• Laurie
    2018-12-30 14:41

    3 older women (with enough money) rent a hilltop home on a Greek island 'to get away from their lives'. Well, good for them. Can't sympathize with the 'problems' of 3 wealthy women dashing off, but still have tenuous holds on their lives back home. There is a death/murder? toward the end but I didn't get that far and I'm sure it all worked out well for our adventurers. What was the Last Laugh? That you spent your time reading this book.;-)

  • Cynthia
    2019-01-10 14:44

    I gave it a star for the beautiful scenery and for being more original than the story of a young man's coming of age. But there wasn't much to hold on to; much to like otherwise. The characters were one-dimensional and the relationships all left me wondering why they liked/disliked each other. The end was sudden and simple as if the writer decided she had written enough pages and could be done with it.

  • June
    2018-12-31 16:47

    Greek isles and Aegean Sea lured me to the tales of “old bags”, and memoirs of life lived to the overripe - perspective of one (of three), who’s more sane and also a writer. Too many points (age, relationship, family, life’s elusiveness, joyful sacrifice...) hanging there, fail to weave into a worthwhile (multi purpose? Nice try, not even single use) net. Lukewarm funny with light laughter, ends with blissful comfort.To me, Bess stands out.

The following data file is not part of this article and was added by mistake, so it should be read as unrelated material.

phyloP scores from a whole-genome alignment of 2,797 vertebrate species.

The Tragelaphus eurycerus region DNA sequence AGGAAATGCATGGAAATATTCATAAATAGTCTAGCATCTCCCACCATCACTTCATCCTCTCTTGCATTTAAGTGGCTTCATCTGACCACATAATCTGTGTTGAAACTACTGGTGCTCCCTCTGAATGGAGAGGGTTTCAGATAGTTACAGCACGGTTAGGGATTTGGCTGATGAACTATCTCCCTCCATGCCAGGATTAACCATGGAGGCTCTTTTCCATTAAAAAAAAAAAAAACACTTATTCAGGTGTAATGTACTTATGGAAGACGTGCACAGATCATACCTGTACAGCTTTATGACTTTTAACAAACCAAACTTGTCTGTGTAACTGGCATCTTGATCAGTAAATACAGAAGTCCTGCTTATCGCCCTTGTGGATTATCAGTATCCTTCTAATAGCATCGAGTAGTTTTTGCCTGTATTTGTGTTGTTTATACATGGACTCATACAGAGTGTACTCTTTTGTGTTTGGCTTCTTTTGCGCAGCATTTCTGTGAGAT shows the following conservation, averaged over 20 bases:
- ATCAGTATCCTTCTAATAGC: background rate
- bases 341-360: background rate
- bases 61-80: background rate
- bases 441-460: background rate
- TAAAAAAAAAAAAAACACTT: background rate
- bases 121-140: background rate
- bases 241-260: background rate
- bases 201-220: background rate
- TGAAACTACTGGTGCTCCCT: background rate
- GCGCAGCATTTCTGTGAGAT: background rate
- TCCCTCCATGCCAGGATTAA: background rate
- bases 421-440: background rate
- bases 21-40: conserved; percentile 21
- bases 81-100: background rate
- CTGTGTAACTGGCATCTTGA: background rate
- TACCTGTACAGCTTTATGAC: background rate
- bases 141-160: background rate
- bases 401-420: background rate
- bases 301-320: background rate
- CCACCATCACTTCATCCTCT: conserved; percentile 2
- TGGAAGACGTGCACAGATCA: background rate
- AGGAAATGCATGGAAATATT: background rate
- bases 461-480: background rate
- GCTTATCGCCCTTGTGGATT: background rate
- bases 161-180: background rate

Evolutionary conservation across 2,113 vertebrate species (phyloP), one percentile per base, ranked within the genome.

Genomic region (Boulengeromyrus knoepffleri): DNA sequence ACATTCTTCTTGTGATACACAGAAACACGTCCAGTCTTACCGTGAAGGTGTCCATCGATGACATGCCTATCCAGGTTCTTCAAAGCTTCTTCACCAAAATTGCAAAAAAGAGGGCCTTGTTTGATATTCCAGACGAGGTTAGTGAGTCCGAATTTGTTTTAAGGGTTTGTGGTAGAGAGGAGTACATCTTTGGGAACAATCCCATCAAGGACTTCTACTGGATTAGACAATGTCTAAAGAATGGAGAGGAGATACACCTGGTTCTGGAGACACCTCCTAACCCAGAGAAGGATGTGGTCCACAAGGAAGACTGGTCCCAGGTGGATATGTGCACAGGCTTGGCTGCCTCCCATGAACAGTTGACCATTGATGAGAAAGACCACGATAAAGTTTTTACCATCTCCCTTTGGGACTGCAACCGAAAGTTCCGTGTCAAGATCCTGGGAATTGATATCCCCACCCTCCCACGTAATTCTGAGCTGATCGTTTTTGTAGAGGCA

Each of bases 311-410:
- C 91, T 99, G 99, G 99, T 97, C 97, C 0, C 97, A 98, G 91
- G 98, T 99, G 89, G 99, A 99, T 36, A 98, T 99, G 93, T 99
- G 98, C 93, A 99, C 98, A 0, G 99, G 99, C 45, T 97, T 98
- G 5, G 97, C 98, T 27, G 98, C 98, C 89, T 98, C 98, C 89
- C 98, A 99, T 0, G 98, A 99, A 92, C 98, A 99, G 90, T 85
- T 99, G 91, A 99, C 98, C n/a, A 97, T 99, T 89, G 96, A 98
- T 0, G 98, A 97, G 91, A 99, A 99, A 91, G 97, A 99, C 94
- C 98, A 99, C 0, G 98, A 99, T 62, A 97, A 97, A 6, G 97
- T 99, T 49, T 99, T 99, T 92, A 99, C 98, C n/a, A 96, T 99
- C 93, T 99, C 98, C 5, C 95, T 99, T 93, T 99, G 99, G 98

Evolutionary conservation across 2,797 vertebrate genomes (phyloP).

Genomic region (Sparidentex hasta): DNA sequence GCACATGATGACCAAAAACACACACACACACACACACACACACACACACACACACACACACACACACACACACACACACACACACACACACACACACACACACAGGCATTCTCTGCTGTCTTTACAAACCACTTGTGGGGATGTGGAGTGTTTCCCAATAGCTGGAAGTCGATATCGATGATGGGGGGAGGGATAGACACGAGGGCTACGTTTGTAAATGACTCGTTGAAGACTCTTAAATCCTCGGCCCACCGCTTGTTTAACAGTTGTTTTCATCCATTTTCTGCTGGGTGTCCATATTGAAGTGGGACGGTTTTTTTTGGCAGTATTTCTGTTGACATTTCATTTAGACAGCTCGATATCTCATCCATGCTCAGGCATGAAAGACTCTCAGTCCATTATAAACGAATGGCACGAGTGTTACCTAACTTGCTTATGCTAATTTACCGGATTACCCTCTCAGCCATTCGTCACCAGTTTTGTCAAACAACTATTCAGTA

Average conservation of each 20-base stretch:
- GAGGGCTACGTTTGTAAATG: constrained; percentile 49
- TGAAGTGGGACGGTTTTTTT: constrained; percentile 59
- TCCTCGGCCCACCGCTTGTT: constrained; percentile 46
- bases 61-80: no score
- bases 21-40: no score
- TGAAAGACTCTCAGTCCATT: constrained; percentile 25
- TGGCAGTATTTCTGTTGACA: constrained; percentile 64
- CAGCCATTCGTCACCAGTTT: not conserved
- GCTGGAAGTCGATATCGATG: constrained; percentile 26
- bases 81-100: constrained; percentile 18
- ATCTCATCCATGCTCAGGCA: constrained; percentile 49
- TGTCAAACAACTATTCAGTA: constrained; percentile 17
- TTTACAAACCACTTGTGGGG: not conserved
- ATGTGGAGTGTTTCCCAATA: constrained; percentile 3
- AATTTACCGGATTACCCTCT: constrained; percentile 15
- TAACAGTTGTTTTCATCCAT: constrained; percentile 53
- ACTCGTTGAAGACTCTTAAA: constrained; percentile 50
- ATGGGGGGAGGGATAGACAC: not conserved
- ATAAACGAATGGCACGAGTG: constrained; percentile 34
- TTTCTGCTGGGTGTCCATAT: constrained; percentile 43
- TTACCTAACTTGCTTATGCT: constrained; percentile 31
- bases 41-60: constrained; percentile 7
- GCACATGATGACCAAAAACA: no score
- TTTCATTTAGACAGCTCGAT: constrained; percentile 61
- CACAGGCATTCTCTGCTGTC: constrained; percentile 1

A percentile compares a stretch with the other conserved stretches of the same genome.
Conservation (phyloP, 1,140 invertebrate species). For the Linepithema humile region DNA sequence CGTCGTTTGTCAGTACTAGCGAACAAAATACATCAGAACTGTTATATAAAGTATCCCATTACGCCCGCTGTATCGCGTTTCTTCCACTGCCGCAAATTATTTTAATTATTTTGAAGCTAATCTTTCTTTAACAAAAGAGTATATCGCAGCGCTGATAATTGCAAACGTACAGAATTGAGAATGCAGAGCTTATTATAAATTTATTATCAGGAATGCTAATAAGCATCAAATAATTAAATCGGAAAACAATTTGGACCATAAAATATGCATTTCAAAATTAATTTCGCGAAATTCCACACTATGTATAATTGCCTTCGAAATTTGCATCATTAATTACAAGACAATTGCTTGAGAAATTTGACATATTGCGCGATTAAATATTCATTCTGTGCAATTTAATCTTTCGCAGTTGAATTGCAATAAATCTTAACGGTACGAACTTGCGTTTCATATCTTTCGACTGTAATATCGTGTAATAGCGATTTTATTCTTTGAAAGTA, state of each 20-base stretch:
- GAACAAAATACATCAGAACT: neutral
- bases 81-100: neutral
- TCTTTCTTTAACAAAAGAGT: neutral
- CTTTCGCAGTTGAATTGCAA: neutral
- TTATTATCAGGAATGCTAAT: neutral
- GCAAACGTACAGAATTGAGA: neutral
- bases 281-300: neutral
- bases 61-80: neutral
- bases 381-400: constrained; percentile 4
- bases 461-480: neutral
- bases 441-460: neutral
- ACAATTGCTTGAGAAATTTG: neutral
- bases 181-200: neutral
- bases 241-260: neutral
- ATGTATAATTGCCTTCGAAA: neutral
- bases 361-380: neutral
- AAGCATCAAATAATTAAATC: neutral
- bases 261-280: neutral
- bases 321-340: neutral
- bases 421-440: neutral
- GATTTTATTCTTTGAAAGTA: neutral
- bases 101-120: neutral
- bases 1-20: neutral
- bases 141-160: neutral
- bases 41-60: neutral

• Christy
    2018-12-31 11:07

    If I didn't have a stack of other books to get to I would have finished this, but it didn't seem to be going anywhere interesting. Maybe I'm of the wrong generation, social circle, or something, but there was nothing remotely relatable or engaging to me. I picked it because I heard it was funny, but it was definitely not my sense of humor.

  • Nelda Brangwin
    2019-01-13 13:39

    I guess I was expecting a mature version of The Sisterhood of the Traveling Pants but the only connection between the two is the setting in Greece. I thought I’d have a lot in common with the three friends in their 70’s who come to Greece for an extended holiday, but I connected with none of them or their families.

  • Aleksandra Danilovic
    2019-01-02 15:40

    I wanted to like this book. I have spent quite a bit of time in Greece and was feeling a bit “homesick”. I thought I would enjoy it, I was wrong. It played heavily on some stereotypes and I found the grannies uninteresting. I was expecting to be entertained by witty women of age but was sadly disappointed.

  • Renee
    2019-01-14 16:51

    Odd little book! Quite a struggle to keep the myriad names straight although a cast of characters list in the front of the novel helped, I just grew weary of flipping back and forth. I didn’t really empathize with anyone in the novel, given the extreme brevity of the book that’s not too surprising? The author did reinforce my bucket list desire to vacation in the Greek Isles!